Aims: To examine the effects of a high-fat-diet (HFD) on monogenic neonatal diabetes, without the confounding effects of compensatory hyperinsulinaemia.
Methods: Mice expressing KATP channel gain-of-function (KATP -GOF) mutations, which models human neonatal diabetes, were fed an HFD.
Results: Surprisingly, KATP -GOF mice exhibited resistance to HFD-induced obesity, accompanied by markedly divergent blood glucose control, with some KATP -GOF mice showing persistent diabetes (KATP -GOF-non-remitter [NR] mice) and others showing remission of diabetes (KATP -GOF-remitter [R] mice). Compared with the severely diabetic and insulin-resistant KATP -GOF-NR mice, HFD-fed KATP -GOF-R mice had lower blood glucose, improved insulin sensitivity, and increased circulating plasma insulin and glucagon-like peptide-1 concentrations. Strikingly, while HFD-fed KATP -GOF-NR mice showed increased food intake and decreased physical activity, reduced whole body fat mass and increased plasma lipids, KATP -GOF-R mice showed similar features to those of control littermates. Importantly, KATP -GOF-R mice had restored insulin content and β-cell mass compared with the marked loss observed in both HFD-fed KATP -GOF-NR and chow-fed KATP -GOF mice.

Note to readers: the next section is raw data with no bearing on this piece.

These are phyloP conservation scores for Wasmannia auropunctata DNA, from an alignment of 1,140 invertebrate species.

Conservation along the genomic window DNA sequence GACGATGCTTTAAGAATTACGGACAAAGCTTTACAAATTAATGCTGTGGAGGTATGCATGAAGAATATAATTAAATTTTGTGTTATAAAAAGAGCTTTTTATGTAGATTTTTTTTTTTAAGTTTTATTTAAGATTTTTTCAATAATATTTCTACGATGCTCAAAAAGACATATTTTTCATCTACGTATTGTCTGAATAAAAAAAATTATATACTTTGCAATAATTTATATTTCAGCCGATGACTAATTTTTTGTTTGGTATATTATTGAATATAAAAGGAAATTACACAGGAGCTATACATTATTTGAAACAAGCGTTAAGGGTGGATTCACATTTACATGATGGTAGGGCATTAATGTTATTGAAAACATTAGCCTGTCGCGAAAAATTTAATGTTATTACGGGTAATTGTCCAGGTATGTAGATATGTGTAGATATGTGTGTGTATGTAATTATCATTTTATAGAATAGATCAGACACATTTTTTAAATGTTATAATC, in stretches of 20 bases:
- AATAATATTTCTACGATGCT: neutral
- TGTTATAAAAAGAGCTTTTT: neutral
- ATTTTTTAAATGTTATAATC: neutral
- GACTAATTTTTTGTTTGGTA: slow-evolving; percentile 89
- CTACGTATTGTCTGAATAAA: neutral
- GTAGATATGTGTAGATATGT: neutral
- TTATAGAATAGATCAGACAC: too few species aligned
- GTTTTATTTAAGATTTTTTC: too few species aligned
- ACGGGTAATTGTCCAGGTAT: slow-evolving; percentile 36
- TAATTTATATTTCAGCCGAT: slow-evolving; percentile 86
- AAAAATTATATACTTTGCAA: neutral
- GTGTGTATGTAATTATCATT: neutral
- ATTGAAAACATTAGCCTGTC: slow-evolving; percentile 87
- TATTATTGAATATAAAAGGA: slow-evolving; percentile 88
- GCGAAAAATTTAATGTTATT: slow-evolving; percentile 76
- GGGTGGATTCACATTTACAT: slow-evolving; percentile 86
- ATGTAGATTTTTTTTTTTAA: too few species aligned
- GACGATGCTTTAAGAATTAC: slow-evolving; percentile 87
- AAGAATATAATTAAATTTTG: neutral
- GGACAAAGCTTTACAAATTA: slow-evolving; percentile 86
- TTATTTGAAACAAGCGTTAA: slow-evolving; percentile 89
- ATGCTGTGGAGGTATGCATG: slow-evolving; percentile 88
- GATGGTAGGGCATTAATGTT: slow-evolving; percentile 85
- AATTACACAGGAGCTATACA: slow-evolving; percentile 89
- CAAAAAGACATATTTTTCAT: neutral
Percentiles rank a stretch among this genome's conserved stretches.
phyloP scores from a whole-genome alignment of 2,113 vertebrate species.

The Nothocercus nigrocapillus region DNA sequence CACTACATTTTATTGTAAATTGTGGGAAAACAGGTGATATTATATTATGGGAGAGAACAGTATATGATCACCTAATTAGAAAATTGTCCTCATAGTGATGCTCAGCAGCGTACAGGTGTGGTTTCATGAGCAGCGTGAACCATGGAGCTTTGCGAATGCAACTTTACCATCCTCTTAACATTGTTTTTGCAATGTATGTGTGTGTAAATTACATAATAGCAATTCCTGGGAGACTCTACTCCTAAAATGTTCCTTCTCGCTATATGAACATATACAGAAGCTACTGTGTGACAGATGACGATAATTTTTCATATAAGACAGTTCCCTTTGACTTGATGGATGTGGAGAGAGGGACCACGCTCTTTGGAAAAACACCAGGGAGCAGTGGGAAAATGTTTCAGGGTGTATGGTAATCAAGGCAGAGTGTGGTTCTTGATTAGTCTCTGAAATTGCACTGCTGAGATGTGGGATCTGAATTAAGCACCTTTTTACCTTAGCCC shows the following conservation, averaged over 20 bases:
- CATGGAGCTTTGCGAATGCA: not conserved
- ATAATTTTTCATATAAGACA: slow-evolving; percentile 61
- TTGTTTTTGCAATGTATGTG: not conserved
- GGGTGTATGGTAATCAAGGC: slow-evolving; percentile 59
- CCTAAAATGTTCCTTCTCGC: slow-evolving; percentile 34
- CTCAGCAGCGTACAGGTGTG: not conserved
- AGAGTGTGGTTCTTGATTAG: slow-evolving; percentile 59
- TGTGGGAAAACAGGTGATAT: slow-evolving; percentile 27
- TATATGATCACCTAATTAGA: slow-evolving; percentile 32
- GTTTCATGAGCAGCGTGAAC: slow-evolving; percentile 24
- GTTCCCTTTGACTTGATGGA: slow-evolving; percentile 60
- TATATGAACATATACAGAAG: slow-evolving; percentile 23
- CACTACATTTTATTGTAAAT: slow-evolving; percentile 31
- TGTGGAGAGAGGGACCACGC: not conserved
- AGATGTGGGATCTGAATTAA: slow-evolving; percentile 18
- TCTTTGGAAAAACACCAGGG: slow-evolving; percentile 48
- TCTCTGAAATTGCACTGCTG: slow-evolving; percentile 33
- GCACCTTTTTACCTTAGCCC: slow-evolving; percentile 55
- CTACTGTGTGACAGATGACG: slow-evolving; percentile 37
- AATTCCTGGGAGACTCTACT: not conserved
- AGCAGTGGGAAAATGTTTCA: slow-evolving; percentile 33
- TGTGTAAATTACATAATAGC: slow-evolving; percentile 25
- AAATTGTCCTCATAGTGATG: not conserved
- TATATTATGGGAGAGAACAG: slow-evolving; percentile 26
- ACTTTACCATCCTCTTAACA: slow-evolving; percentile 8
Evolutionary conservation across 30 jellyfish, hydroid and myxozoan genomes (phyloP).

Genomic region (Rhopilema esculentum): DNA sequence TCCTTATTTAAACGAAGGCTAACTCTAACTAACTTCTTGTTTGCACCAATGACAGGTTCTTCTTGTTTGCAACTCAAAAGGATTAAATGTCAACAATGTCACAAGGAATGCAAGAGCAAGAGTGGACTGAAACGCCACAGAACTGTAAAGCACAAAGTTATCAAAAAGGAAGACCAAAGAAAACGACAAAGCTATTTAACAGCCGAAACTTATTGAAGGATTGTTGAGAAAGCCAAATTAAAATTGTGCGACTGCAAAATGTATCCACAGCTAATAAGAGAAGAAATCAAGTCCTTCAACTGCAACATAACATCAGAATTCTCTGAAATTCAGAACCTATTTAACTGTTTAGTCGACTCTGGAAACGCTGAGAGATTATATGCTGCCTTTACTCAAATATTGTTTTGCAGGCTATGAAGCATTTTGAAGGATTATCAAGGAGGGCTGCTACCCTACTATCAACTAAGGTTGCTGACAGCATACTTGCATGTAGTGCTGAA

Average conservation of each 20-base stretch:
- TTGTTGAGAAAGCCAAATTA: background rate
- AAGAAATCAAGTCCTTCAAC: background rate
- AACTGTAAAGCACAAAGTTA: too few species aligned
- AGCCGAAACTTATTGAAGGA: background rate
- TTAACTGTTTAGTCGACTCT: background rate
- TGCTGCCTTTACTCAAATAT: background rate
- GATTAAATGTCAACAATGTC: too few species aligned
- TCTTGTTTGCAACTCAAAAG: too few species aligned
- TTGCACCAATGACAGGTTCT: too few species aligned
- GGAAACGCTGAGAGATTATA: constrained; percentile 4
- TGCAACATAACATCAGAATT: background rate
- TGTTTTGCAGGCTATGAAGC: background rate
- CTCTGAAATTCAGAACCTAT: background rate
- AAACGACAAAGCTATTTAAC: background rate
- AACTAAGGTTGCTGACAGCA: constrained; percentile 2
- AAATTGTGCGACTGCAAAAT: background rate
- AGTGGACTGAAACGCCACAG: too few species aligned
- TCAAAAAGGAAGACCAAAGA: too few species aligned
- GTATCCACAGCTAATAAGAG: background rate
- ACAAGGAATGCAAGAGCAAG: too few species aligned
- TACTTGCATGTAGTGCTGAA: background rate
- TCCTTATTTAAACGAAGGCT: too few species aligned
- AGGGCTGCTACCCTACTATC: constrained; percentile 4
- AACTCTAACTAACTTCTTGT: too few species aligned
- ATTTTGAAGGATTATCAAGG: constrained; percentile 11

Conclusion: Together, our results suggest that restriction of dietary carbohydrates and caloric replacement by fat can induce metabolic changes that are beneficial in reducing glucotoxicity and secondary consequences of diabetes in a mouse model of insulin-secretory deficiency.
Keywords: glucose metabolism; high fat diet; insulin resistance; insulin secretion; islets; β-cell function.
© 2018 John Wiley & Sons Ltd.